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Old 28-09-2014, 20:27   #1
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Dinette Design

I guess this is also a meet and greet. I have been viewing the posts on CF for quite some time. I have also "bothered" some people thru PM for opinions on some boats I saw for sale. My endless thanks to them for their responses. Those of you who reached out were more than kind to give a portion of their day and the advice or direction I needed.

I live in the Houston area and am ready to move up from my Victoria. I have researched quite a few boats and looked at my 20 small sailboats (Vigor).

My intent is to sail (solo) to Mexico or points beyond and if I get laid up in a marina tied to shore power it will be fine with me. I am taking a break from retirement. I can easily see myself doing it for a year and coming back and taking up where I left off, except for a geographical change in the U.S.


I recently saw a dinette styled Bristol 29. After giving the matter some thought I have decided to pursue the Seawind (rare cutter); Vancouver (27,274, or 28 ugh-$$); or the Southern Cross 28 or 31, boats of this nature- you get the idea. But the dinette on the starboard side of the Bristol really caught my attention. It was quite lengthy. My question to the CF gurus is this- given the nature and size of he boat I am looking at, do you know of one (or comparable) that has the dinette in place of a berth?

Thanks for your consideration.

Bill
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Old 28-09-2014, 21:03   #2
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Re: Dinette design

I think galleys were discussed here:

Planning the KISS Boat

The dinette is where you sit down, the galley is to starboard in your picture.
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Old 28-09-2014, 22:43   #3
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Re: Dinette design

There are a number of older boats that were offered in either dinette or standard interior styles. The alberg 35 comes to mind.
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Old 29-09-2014, 07:08   #4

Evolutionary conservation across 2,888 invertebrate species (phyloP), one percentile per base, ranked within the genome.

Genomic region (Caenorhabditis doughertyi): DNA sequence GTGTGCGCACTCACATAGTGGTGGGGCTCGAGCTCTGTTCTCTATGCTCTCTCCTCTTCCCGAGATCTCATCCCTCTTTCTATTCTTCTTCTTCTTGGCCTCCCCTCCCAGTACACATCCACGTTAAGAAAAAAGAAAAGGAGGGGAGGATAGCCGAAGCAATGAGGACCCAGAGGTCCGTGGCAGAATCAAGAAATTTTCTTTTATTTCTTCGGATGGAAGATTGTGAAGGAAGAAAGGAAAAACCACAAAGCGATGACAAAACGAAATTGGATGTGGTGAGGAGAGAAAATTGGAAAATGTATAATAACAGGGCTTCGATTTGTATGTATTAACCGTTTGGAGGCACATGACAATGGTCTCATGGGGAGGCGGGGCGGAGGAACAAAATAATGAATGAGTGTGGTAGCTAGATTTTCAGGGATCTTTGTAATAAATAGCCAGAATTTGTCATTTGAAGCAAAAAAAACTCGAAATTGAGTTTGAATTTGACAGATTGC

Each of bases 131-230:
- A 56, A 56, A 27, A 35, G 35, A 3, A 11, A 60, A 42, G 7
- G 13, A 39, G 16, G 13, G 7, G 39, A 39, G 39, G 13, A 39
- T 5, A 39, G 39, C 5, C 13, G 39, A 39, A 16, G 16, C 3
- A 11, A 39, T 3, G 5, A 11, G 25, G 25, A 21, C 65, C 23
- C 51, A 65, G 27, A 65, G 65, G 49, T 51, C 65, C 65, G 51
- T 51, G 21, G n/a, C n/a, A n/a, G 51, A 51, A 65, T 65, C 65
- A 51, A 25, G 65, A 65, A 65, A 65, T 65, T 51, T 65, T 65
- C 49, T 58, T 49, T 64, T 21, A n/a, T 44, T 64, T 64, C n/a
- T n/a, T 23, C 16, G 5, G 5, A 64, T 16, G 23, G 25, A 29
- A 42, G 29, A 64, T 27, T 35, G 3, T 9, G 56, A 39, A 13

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Re: Dinette design

Layout kind of reminds me of my old Cal 2-30
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Old 29-09-2014, 07:55   #5
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Re: Dinette design

Also trying to understand what the OP is really looking for ???

If you mean galley starboard, and not L or U.... Not very many boats at all...

edit: PS WELCOME TO CF!
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Old 29-09-2014, 08:05   #6
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Re: Dinette design

Look at a Searunner 31 trimaran for a really nice dinette, plus the sailing characteristics of a multihull. Plenty of other special cruising benefits, as well.
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Old 29-09-2014, 08:22   #7
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Re: Dinette design

HR 35 Rasmus has straight line starboard galley and U shaped dinette port.


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Old 29-09-2014, 09:40   #8
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Re: Dinette design

I am sorry in not being so clear. Do you know of any cruising boats in the 27 (Vancouver) to 31 (Seawind, SC) ft range that have a layout like that in the picture? These should be factory boats.


thanks

Bill
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Old 29-09-2014, 13:03   #9